Most all airline training today is done in high fidelity three axis flight simulators. These machines, which cost millions of dollars, can faithfully reproduce nearly all flight regimes with very realistic computer generated visuals. The computer can generate any kind of weather that might be encountered to include thunderstorms with lightning and can even insert wayward air traffic that must be avoided.
The simulators are so good that the first time most airline pilots fly a new model plane is on a revenue flight with passengers. The FAA certifies each simulator to make sure they reproduce the airplane's characteristics accurately. The least favorite part about flying these machines though, is the emergency procedure.
In day to day flying, almost nothing ever goes wrong. In fact statistically, an airline pilot today is very unlikely to ever experience an engine failure or other major system failure. But that doesn't mean that these things don't happen, and the simulator is how pilots are kept prepared for these very unlikely events.
Engine failures, fires, hydraulic leaks, landing gear failures, loss of pressurization and flight control malfunctions are just some of the myriad emergencies which can be summoned by the simulator operator. In the military we called it "dial a disaster", and two hours of emergency procedures in "the box" with your employment on the line can really scramble your eggs. Crashing the sim, otherwise known as the red screen of death means that the ride is over figuratively and literally.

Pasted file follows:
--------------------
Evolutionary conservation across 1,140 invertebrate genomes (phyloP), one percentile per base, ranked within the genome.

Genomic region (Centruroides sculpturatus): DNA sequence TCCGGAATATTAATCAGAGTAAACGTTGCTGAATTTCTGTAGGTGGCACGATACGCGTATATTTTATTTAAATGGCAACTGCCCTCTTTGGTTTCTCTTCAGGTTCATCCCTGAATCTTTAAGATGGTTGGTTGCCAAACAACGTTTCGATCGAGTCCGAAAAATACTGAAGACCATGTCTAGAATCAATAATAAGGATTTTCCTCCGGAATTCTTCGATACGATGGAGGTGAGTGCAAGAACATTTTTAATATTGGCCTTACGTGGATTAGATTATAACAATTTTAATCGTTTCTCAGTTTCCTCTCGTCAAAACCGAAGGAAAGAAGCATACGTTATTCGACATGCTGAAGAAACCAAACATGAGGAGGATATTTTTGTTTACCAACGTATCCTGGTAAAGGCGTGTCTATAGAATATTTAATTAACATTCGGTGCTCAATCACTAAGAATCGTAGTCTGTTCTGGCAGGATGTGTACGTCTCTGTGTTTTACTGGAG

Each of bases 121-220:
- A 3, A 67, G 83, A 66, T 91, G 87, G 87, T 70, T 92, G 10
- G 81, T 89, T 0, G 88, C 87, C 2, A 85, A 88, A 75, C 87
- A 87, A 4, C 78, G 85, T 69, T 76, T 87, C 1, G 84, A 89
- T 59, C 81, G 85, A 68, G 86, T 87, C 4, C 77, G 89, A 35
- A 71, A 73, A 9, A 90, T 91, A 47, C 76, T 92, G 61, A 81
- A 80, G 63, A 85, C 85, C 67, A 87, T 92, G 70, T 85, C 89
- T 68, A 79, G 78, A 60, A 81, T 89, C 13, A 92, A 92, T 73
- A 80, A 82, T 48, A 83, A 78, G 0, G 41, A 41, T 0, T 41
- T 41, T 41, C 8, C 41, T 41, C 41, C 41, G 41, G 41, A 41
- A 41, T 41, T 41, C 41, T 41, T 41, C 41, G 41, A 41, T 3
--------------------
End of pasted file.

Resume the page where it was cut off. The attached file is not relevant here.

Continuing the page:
What if You Bust?
Failing or "busting" a checkride is a rare event, but it does occasionally happen. Sometimes people are just having a bad day, and other times they come to training unprepared. Checkrides always include an oral exam on policies, procedures and systems, and a knowledge bust can mean the ride is over before it starts. Crashing the sim is rarely the cause of a failure. Poor decision making such as finding yourself in bad weather with low fuel is a more likely cause of an unsatisfactory outcome. Sometimes a diversion is called for.
As airplanes do a much better job of flying themselves due to automation, the emphasis has shifted away from strictly mechanical proficiency towards decision making and teamwork. Crews are expected to work together to solve problems. A recently adopted paradigm for most airline training does not allow for individual failure, but rather the crew will either pass or fail together, just as in the airplane.
If a crew fails a ride, they will be given some remedial training and then take the ride over again. There may or may not be some loss of income during this process as they won't be allowed to fly until passing the retake. In very rare cases, a pilot ends up having more difficulty or has a weakness uncovered. This almost never happens, but the process can lead to being let go for pilots who can't pull themselves together in the sim.
Airline passengers who have the misfortune of finding themselves on board an airliner with a mechanical difficulty should rest easy in the knowledge that the pilots flying their plane have most likely seen and successfully dealt with the problem many times before it actually happened.